This is the speed at which your own information travels. So when you turn on your camera and greet your student, faster upload speeds mean you’re less likely to have audio lag and your own video quality will be better for your student. This also controls the amount of time it takes to send an email, upload a photo to Instagram, or send a message via instant messenger.
Usually, download speeds are faster than upload speeds. This is perfectly fine for teaching. Just be wary of super slow upload speeds or your student will experience annoying voice-video lag. Upload speeds are extra important for interactive functions.
I prefer to have min 1.5Mbps upload, ideally faster. But I’ve taught successfully on as low as 1mbp, but with a fast/low ping.
Ping or latency:
The time it takes for the signal to travel from your computer to the ISP (internet service provider) and back. Having a good ping will greatly increase video quality–the lower the number, the better. I prefer a ping below 100, though sometimes below 150 is acceptable. A wired connection usually means a more stable, lower ping. You can often get away with lower speeds if you have a low ping.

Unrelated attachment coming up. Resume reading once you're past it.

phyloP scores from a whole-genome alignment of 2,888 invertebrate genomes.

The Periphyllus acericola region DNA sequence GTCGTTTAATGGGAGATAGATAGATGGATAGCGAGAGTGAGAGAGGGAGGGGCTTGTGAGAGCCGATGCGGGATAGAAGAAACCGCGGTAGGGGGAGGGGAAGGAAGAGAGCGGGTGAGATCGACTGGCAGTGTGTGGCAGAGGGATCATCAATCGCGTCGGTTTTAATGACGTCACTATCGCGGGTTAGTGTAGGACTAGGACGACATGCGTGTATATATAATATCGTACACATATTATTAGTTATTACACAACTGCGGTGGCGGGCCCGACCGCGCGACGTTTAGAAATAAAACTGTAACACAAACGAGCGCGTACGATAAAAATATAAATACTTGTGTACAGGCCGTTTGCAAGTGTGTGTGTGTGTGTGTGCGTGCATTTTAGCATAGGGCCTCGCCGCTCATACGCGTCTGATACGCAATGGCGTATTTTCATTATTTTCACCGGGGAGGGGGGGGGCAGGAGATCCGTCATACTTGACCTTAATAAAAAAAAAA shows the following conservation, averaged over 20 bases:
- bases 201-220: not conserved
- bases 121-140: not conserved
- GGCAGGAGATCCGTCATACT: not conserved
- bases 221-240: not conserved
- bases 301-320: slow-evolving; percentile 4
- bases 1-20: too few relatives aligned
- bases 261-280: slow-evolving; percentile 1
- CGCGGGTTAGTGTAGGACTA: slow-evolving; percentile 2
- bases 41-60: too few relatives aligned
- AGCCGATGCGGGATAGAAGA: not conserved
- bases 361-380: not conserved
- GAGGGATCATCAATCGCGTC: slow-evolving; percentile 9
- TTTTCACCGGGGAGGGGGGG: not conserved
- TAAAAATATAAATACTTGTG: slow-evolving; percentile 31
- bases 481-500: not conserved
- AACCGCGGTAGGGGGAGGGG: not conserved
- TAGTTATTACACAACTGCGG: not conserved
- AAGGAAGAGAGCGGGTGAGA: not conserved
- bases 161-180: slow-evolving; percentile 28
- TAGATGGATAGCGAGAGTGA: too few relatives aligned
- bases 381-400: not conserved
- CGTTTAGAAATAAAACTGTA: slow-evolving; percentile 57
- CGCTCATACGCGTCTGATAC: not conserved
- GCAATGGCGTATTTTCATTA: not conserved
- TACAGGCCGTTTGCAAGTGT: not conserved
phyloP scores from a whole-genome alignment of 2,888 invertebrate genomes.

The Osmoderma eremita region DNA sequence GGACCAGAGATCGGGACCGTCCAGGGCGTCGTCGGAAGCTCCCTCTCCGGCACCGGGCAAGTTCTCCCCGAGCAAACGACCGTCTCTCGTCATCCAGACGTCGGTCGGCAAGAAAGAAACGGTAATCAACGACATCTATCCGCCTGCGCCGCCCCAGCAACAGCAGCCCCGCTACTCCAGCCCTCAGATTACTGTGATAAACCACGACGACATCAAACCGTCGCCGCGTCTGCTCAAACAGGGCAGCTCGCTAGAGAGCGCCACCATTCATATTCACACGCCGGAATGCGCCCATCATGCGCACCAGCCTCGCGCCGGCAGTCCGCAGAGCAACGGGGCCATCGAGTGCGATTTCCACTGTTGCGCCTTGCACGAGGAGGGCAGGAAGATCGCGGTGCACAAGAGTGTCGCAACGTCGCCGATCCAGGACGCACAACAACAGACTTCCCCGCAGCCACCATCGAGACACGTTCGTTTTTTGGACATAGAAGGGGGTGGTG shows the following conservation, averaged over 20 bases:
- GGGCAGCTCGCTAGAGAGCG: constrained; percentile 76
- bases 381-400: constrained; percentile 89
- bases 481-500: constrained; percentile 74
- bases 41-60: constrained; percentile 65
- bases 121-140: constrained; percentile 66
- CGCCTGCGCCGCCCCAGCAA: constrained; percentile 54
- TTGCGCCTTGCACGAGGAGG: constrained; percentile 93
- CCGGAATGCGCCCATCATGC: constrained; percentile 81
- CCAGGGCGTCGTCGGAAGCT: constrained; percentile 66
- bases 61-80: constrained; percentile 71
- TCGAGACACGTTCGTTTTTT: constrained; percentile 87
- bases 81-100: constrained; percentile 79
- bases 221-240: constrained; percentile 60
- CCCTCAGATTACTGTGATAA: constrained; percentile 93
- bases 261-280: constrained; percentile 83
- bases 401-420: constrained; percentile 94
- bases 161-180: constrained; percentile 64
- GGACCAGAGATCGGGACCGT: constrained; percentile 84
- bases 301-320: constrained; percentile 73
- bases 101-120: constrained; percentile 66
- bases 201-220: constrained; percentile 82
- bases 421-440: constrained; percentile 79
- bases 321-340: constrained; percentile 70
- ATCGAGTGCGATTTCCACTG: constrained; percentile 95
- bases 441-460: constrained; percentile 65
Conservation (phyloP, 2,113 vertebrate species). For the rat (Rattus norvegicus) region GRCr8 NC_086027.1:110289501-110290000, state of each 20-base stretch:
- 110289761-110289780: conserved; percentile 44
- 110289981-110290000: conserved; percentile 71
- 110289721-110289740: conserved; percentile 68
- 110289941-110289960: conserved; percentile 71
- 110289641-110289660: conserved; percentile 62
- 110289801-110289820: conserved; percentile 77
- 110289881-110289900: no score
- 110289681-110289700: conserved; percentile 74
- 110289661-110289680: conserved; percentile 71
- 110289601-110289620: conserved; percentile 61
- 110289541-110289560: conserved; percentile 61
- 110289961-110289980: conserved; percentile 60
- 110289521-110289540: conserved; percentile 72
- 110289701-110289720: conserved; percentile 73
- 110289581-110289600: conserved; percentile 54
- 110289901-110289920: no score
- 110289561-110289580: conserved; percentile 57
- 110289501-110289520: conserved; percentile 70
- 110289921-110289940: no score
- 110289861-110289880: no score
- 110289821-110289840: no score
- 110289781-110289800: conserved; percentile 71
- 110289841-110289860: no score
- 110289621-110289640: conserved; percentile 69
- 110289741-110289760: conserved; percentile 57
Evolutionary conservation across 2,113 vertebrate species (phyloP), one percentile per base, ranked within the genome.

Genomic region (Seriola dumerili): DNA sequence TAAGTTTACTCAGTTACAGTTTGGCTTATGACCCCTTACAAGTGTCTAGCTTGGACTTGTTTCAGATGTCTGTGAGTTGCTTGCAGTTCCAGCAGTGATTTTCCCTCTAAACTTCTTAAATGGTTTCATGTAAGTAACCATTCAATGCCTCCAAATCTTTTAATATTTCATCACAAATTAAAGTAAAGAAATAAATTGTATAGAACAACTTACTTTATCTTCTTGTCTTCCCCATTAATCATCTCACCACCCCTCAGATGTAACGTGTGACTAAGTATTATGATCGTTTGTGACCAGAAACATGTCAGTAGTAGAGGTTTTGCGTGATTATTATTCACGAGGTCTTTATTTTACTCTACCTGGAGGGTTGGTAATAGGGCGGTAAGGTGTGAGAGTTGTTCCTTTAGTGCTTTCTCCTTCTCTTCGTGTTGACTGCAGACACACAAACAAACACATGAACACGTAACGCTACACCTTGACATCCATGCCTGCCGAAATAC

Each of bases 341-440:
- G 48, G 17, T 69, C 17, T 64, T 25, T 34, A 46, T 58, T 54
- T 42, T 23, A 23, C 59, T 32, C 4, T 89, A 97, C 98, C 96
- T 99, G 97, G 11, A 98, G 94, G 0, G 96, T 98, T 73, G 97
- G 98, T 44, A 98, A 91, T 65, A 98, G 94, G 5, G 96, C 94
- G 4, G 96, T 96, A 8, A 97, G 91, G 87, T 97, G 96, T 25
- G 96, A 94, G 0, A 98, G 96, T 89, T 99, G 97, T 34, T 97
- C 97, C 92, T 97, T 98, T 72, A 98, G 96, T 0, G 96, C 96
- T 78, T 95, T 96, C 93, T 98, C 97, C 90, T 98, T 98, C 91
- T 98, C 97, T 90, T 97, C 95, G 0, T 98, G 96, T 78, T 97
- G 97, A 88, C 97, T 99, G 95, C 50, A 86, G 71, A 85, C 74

There are devices on the market that claim to take a wifi signal and extend it. However, I haven’t had much luck with these. I traveled with a wifi extender PE (pre-ethernet) and I can’t say it made a very notable difference in my internet stability I’ve also stayed at Airbnbs that use extenders and never thought they helped much. I do find they may improve everyday browsing–just not good enough, in my opinion, for teaching or video conferencing. When using an extender, keep an eye on how it affects your ping. There might be something better on the market now that actually works. Check out this article comparing current extenders.
Online Teacher Hack #2: Mobile Hotspots